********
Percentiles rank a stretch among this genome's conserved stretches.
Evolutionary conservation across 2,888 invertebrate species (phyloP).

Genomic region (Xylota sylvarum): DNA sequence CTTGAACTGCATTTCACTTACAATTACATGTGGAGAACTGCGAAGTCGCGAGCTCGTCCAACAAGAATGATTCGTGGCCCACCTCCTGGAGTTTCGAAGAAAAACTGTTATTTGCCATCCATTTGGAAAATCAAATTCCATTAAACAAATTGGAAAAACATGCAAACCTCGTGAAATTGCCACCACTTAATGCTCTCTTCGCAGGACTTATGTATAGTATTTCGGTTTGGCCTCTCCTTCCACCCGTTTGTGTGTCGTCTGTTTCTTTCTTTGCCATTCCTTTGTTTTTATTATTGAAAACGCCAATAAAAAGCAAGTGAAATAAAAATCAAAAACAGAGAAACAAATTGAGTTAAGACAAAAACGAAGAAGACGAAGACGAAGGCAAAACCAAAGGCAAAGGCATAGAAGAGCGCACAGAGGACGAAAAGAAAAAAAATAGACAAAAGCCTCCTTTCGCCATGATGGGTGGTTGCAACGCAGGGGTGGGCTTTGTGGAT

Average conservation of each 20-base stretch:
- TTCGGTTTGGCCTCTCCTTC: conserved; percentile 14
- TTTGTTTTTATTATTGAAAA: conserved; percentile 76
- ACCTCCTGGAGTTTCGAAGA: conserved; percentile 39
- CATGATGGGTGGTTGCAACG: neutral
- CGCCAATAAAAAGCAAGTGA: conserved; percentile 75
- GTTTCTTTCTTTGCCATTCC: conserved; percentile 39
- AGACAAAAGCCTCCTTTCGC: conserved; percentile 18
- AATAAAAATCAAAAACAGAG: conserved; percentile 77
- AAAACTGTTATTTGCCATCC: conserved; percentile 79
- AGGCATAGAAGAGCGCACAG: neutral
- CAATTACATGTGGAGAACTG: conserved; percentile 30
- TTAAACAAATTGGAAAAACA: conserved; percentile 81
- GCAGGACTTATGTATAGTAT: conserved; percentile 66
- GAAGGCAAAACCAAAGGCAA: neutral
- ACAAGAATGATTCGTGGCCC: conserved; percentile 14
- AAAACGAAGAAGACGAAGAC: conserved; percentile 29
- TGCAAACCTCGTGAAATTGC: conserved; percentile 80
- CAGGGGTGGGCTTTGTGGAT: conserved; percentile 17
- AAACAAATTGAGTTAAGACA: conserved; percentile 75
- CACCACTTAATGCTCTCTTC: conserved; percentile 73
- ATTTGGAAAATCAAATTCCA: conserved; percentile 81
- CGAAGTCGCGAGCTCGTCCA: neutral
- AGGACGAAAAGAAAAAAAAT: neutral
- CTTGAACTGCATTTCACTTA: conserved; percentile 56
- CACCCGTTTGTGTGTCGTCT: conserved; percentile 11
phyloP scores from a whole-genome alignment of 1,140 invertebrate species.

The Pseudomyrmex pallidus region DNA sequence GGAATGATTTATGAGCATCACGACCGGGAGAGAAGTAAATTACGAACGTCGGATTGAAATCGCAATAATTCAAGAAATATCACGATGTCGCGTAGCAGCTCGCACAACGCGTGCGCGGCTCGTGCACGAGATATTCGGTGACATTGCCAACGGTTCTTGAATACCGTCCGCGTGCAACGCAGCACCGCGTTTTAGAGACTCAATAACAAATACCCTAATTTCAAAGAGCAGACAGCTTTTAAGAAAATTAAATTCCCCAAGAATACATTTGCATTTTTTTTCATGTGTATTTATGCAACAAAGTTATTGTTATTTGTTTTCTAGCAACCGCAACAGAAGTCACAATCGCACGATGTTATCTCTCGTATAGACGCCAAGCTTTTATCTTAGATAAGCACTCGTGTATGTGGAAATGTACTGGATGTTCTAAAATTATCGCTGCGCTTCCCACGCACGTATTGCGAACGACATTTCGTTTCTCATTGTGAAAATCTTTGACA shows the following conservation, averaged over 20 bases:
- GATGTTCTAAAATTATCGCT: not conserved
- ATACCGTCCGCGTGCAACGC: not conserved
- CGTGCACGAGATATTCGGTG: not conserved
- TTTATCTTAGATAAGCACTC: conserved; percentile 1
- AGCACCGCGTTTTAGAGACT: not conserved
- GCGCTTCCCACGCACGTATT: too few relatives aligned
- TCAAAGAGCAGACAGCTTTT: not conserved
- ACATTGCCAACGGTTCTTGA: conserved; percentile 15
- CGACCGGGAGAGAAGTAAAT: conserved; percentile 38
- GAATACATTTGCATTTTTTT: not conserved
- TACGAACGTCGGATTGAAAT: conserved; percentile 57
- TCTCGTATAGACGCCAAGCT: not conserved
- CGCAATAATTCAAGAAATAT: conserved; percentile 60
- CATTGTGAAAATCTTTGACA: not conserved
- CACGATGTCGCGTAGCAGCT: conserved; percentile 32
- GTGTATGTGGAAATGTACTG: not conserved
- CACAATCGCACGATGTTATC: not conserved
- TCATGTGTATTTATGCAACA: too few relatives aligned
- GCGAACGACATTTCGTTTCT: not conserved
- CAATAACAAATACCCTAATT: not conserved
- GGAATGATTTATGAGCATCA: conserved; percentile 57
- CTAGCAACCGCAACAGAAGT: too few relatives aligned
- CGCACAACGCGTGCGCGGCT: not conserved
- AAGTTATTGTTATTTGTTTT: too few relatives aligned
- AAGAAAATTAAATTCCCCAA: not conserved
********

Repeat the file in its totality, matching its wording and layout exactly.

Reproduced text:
Percentiles rank a stretch among this genome's conserved stretches.
Evolutionary conservation across 2,888 invertebrate species (phyloP).

Genomic region (Xylota sylvarum): DNA sequence CTTGAACTGCATTTCACTTACAATTACATGTGGAGAACTGCGAAGTCGCGAGCTCGTCCAACAAGAATGATTCGTGGCCCACCTCCTGGAGTTTCGAAGAAAAACTGTTATTTGCCATCCATTTGGAAAATCAAATTCCATTAAACAAATTGGAAAAACATGCAAACCTCGTGAAATTGCCACCACTTAATGCTCTCTTCGCAGGACTTATGTATAGTATTTCGGTTTGGCCTCTCCTTCCACCCGTTTGTGTGTCGTCTGTTTCTTTCTTTGCCATTCCTTTGTTTTTATTATTGAAAACGCCAATAAAAAGCAAGTGAAATAAAAATCAAAAACAGAGAAACAAATTGAGTTAAGACAAAAACGAAGAAGACGAAGACGAAGGCAAAACCAAAGGCAAAGGCATAGAAGAGCGCACAGAGGACGAAAAGAAAAAAAATAGACAAAAGCCTCCTTTCGCCATGATGGGTGGTTGCAACGCAGGGGTGGGCTTTGTGGAT

Average conservation of each 20-base stretch:
- TTCGGTTTGGCCTCTCCTTC: conserved; percentile 14
- TTTGTTTTTATTATTGAAAA: conserved; percentile 76
- ACCTCCTGGAGTTTCGAAGA: conserved; percentile 39
- CATGATGGGTGGTTGCAACG: neutral
- CGCCAATAAAAAGCAAGTGA: conserved; percentile 75
- GTTTCTTTCTTTGCCATTCC: conserved; percentile 39
- AGACAAAAGCCTCCTTTCGC: conserved; percentile 18
- AATAAAAATCAAAAACAGAG: conserved; percentile 77
- AAAACTGTTATTTGCCATCC: conserved; percentile 79
- AGGCATAGAAGAGCGCACAG: neutral
- CAATTACATGTGGAGAACTG: conserved; percentile 30
- TTAAACAAATTGGAAAAACA: conserved; percentile 81
- GCAGGACTTATGTATAGTAT: conserved; percentile 66
- GAAGGCAAAACCAAAGGCAA: neutral
- ACAAGAATGATTCGTGGCCC: conserved; percentile 14
- AAAACGAAGAAGACGAAGAC: conserved; percentile 29
- TGCAAACCTCGTGAAATTGC: conserved; percentile 80
- CAGGGGTGGGCTTTGTGGAT: conserved; percentile 17
- AAACAAATTGAGTTAAGACA: conserved; percentile 75
- CACCACTTAATGCTCTCTTC: conserved; percentile 73
- ATTTGGAAAATCAAATTCCA: conserved; percentile 81
- CGAAGTCGCGAGCTCGTCCA: neutral
- AGGACGAAAAGAAAAAAAAT: neutral
- CTTGAACTGCATTTCACTTA: conserved; percentile 56
- CACCCGTTTGTGTGTCGTCT: conserved; percentile 11
phyloP scores from a whole-genome alignment of 1,140 invertebrate species.

The Pseudomyrmex pallidus region DNA sequence GGAATGATTTATGAGCATCACGACCGGGAGAGAAGTAAATTACGAACGTCGGATTGAAATCGCAATAATTCAAGAAATATCACGATGTCGCGTAGCAGCTCGCACAACGCGTGCGCGGCTCGTGCACGAGATATTCGGTGACATTGCCAACGGTTCTTGAATACCGTCCGCGTGCAACGCAGCACCGCGTTTTAGAGACTCAATAACAAATACCCTAATTTCAAAGAGCAGACAGCTTTTAAGAAAATTAAATTCCCCAAGAATACATTTGCATTTTTTTTCATGTGTATTTATGCAACAAAGTTATTGTTATTTGTTTTCTAGCAACCGCAACAGAAGTCACAATCGCACGATGTTATCTCTCGTATAGACGCCAAGCTTTTATCTTAGATAAGCACTCGTGTATGTGGAAATGTACTGGATGTTCTAAAATTATCGCTGCGCTTCCCACGCACGTATTGCGAACGACATTTCGTTTCTCATTGTGAAAATCTTTGACA shows the following conservation, averaged over 20 bases:
- GATGTTCTAAAATTATCGCT: not conserved
- ATACCGTCCGCGTGCAACGC: not conserved
- CGTGCACGAGATATTCGGTG: not conserved
- TTTATCTTAGATAAGCACTC: conserved; percentile 1
- AGCACCGCGTTTTAGAGACT: not conserved
- GCGCTTCCCACGCACGTATT: too few relatives aligned
- TCAAAGAGCAGACAGCTTTT: not conserved
- ACATTGCCAACGGTTCTTGA: conserved; percentile 15
- CGACCGGGAGAGAAGTAAAT: conserved; percentile 38
- GAATACATTTGCATTTTTTT: not conserved
- TACGAACGTCGGATTGAAAT: conserved; percentile 57
- TCTCGTATAGACGCCAAGCT: not conserved
- CGCAATAATTCAAGAAATAT: conserved; percentile 60
- CATTGTGAAAATCTTTGACA: not conserved
- CACGATGTCGCGTAGCAGCT: conserved; percentile 32
- GTGTATGTGGAAATGTACTG: not conserved
- CACAATCGCACGATGTTATC: not conserved
- TCATGTGTATTTATGCAACA: too few relatives aligned
- GCGAACGACATTTCGTTTCT: not conserved
- CAATAACAAATACCCTAATT: not conserved
- GGAATGATTTATGAGCATCA: conserved; percentile 57
- CTAGCAACCGCAACAGAAGT: too few relatives aligned
- CGCACAACGCGTGCGCGGCT: not conserved
- AAGTTATTGTTATTTGTTTT: too few relatives aligned
- AAGAAAATTAAATTCCCCAA: not conserved